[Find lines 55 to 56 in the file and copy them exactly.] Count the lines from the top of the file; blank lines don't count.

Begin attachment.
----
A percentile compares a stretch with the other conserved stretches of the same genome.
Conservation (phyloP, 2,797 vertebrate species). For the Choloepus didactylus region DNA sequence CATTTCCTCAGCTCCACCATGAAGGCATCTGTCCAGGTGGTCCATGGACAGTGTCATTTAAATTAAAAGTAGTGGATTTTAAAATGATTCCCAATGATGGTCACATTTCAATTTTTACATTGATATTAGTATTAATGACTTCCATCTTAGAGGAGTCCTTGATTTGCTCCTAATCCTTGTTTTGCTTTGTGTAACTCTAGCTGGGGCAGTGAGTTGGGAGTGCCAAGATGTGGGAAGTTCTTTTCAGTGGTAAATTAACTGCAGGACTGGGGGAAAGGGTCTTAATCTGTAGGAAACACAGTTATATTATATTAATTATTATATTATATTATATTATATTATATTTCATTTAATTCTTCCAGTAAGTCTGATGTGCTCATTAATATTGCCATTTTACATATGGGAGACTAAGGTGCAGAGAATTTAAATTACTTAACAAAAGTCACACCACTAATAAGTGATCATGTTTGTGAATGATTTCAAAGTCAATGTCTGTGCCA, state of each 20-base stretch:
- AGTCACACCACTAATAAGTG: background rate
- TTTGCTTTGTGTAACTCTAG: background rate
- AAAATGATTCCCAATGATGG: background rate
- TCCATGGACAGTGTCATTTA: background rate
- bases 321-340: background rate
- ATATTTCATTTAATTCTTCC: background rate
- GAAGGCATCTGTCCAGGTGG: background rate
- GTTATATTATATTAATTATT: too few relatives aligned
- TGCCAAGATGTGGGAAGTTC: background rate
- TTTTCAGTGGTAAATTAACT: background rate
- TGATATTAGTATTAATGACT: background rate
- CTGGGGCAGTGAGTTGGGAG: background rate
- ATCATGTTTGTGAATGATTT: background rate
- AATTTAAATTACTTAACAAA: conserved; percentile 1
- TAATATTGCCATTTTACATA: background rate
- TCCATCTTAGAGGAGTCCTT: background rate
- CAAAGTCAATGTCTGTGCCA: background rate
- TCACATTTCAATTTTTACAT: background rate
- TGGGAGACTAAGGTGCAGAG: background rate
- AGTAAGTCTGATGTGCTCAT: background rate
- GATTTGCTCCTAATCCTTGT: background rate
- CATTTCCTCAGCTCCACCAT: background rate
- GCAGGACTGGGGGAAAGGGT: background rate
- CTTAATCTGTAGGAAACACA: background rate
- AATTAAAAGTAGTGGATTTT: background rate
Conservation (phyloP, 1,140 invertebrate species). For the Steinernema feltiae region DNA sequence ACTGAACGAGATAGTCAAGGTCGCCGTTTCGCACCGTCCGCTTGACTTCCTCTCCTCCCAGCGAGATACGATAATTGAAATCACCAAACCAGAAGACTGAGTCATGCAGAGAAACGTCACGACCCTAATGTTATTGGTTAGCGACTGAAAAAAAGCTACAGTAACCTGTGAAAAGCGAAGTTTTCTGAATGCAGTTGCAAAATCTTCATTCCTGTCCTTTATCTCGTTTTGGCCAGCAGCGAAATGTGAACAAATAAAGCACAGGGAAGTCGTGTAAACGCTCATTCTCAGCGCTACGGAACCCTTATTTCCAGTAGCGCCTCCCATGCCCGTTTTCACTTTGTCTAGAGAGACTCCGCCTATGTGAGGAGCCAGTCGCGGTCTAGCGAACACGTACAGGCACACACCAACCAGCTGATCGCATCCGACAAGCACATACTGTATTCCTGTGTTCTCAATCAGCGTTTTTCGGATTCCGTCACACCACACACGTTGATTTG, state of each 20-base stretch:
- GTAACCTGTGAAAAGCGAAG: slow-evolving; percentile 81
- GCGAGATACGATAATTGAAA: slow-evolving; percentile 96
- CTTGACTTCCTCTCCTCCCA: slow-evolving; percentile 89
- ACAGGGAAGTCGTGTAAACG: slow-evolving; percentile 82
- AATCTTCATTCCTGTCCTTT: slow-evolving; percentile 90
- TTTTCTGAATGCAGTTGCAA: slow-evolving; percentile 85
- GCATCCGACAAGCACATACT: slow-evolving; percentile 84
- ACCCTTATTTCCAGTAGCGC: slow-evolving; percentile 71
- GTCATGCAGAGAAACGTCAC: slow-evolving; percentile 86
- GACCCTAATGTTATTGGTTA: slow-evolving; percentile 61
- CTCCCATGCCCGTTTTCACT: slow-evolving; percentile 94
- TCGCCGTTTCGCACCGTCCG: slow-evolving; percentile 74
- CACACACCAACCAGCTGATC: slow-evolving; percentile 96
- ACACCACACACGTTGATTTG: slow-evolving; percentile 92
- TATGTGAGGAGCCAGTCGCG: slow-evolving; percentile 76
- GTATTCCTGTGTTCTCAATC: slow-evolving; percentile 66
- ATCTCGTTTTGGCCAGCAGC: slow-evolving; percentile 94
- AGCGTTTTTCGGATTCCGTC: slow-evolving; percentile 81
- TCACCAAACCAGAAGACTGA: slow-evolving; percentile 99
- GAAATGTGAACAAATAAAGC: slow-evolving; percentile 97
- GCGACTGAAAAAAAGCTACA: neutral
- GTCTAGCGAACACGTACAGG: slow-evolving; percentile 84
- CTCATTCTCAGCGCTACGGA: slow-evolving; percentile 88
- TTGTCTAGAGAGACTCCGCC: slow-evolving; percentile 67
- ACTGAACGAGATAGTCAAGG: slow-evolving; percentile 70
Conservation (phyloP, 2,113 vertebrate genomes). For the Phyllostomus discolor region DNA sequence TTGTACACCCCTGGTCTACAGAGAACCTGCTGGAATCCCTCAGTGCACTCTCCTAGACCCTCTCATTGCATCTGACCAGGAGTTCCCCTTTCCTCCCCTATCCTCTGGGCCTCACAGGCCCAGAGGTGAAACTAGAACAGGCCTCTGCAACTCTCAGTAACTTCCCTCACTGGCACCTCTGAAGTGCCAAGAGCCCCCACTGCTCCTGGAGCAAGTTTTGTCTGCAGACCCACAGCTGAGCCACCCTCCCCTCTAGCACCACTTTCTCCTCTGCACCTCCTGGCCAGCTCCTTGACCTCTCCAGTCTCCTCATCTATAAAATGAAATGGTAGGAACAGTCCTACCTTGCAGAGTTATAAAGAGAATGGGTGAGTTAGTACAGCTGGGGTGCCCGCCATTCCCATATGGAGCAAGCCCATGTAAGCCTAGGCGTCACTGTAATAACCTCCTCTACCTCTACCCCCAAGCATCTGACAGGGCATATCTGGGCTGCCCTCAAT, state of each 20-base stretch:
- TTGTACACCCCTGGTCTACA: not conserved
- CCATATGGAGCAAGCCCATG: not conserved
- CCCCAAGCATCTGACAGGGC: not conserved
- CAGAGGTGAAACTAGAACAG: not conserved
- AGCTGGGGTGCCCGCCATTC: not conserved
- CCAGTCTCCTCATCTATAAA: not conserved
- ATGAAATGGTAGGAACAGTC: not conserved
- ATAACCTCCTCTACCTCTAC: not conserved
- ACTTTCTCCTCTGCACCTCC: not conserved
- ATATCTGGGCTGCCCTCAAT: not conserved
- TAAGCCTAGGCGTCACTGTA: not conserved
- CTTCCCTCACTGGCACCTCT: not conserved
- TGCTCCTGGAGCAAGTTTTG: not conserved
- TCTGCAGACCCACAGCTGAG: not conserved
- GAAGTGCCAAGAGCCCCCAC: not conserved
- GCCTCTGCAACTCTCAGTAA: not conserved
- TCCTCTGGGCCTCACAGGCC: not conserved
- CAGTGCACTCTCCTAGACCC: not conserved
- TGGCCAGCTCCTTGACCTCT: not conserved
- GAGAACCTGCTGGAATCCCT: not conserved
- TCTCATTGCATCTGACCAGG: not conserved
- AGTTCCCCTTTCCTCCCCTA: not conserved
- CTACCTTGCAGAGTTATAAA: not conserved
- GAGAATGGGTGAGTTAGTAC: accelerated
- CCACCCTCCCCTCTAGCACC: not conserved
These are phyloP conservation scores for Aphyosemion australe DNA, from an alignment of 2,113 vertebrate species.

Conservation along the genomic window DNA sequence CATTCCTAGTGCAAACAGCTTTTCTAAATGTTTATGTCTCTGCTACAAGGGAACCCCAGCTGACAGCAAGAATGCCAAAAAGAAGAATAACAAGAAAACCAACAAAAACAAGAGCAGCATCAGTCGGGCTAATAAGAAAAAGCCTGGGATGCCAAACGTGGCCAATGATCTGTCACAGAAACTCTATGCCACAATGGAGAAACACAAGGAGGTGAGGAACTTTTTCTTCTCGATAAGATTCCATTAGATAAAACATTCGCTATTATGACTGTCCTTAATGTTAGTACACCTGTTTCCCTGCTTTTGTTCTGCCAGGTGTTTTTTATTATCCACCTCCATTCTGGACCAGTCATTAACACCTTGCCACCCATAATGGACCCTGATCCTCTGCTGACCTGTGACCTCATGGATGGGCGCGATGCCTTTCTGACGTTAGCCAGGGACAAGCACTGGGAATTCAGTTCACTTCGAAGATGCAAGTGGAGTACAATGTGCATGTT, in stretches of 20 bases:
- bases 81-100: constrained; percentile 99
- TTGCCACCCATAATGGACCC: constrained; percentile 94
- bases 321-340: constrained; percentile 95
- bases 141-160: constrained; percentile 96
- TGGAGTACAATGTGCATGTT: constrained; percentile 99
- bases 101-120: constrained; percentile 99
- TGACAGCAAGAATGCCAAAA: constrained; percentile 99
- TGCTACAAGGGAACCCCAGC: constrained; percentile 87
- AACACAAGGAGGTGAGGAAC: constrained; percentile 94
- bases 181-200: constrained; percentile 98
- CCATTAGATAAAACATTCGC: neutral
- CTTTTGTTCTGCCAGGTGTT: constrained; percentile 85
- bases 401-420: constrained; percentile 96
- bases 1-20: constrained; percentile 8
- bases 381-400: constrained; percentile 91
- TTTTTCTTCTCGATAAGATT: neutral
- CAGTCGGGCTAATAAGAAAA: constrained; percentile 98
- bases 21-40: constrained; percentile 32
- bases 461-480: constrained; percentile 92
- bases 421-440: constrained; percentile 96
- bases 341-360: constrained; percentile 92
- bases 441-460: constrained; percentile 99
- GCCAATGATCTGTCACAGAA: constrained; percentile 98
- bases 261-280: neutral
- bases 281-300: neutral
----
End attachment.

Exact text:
- TTGTACACCCCTGGTCTACA: not conserved
- CCATATGGAGCAAGCCCATG: not conserved